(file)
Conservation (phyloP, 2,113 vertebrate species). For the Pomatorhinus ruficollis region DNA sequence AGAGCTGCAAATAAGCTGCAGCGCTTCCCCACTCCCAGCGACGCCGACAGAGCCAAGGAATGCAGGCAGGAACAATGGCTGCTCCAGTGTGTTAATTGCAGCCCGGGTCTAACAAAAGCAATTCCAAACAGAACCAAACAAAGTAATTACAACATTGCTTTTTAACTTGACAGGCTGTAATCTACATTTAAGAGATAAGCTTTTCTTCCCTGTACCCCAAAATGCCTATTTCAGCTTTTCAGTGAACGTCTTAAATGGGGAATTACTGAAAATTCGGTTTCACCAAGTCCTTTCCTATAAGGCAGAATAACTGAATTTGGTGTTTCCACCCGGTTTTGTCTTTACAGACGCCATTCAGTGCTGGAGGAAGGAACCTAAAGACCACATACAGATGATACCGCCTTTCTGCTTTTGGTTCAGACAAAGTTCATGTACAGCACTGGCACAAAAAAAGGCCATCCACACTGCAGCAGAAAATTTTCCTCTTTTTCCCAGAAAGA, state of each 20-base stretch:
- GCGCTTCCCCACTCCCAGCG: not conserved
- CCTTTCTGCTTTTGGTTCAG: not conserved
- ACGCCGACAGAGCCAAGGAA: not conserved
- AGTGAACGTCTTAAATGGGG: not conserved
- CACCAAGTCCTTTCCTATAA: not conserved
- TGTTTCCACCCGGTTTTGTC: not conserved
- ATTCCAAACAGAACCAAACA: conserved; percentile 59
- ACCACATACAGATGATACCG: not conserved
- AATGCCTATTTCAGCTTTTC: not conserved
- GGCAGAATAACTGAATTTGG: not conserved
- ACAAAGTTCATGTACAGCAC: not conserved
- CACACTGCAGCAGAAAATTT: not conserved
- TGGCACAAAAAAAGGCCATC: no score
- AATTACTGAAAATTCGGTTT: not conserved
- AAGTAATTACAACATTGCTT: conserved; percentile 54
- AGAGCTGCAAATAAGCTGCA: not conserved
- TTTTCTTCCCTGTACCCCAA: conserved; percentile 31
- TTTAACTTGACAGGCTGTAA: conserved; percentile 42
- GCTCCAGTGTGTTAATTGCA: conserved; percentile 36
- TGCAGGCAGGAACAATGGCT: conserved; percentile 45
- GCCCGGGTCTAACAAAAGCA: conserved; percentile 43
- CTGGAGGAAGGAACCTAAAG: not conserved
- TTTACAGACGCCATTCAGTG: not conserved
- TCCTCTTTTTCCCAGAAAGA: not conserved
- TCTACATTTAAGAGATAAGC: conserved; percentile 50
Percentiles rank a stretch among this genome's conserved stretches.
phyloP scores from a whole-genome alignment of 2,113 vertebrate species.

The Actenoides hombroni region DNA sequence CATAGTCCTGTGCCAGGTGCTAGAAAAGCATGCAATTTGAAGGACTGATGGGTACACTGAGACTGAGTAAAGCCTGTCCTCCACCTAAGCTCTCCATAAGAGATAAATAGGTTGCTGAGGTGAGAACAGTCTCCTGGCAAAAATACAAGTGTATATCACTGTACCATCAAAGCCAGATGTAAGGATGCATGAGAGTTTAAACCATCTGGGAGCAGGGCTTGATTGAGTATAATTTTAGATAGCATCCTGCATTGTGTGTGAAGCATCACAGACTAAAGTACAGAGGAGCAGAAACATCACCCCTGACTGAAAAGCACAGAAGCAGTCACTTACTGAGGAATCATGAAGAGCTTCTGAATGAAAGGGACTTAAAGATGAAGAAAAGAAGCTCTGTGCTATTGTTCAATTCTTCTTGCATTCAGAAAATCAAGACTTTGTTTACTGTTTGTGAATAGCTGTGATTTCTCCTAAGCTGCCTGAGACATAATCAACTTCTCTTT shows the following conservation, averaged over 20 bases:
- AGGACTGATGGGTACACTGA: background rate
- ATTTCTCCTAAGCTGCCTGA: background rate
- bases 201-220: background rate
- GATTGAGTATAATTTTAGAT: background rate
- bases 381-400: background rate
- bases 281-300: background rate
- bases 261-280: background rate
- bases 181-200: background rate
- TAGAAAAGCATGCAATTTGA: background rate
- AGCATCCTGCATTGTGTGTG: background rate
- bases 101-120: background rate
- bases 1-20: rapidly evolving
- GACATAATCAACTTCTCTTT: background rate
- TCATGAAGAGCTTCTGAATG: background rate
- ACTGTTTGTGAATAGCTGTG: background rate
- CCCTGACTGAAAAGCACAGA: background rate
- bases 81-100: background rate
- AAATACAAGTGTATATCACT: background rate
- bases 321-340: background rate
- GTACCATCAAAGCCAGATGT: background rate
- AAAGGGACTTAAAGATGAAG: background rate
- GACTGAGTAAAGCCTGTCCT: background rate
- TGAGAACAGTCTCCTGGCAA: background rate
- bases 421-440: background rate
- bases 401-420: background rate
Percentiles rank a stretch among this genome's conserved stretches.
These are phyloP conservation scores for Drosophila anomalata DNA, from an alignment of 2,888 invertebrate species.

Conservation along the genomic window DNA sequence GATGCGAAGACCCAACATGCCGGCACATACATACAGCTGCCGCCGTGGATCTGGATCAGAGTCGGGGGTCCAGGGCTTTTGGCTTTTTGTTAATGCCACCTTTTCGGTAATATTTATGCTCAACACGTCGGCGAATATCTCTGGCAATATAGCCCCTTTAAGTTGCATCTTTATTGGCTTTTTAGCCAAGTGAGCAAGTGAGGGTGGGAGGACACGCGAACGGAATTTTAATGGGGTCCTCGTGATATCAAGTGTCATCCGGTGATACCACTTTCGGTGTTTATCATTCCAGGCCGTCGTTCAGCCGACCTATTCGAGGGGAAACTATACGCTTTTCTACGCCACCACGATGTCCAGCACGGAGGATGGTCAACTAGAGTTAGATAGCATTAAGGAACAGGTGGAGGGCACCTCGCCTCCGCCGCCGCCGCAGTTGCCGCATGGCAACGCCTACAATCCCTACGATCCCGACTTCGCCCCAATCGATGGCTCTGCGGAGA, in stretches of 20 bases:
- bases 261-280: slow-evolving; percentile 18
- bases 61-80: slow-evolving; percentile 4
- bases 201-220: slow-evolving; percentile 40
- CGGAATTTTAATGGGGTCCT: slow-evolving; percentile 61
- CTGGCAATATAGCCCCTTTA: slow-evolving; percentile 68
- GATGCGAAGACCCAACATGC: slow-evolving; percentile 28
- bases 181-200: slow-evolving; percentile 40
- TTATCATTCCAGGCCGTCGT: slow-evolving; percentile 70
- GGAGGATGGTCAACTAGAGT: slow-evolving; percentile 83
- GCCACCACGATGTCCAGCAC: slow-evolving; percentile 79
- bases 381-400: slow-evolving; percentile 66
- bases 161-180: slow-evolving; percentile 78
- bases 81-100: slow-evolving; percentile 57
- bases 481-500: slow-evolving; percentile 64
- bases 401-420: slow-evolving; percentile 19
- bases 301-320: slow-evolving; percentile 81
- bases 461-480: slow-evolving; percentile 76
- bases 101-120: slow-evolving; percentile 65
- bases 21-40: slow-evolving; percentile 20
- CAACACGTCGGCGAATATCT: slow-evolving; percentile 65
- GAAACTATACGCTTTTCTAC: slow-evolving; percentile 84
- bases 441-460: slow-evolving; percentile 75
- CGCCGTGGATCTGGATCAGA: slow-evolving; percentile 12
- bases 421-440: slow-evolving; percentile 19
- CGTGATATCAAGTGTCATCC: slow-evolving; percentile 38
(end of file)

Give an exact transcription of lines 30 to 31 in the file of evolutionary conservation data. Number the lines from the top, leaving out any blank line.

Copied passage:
- AGGACTGATGGGTACACTGA: background rate
- ATTTCTCCTAAGCTGCCTGA: background rate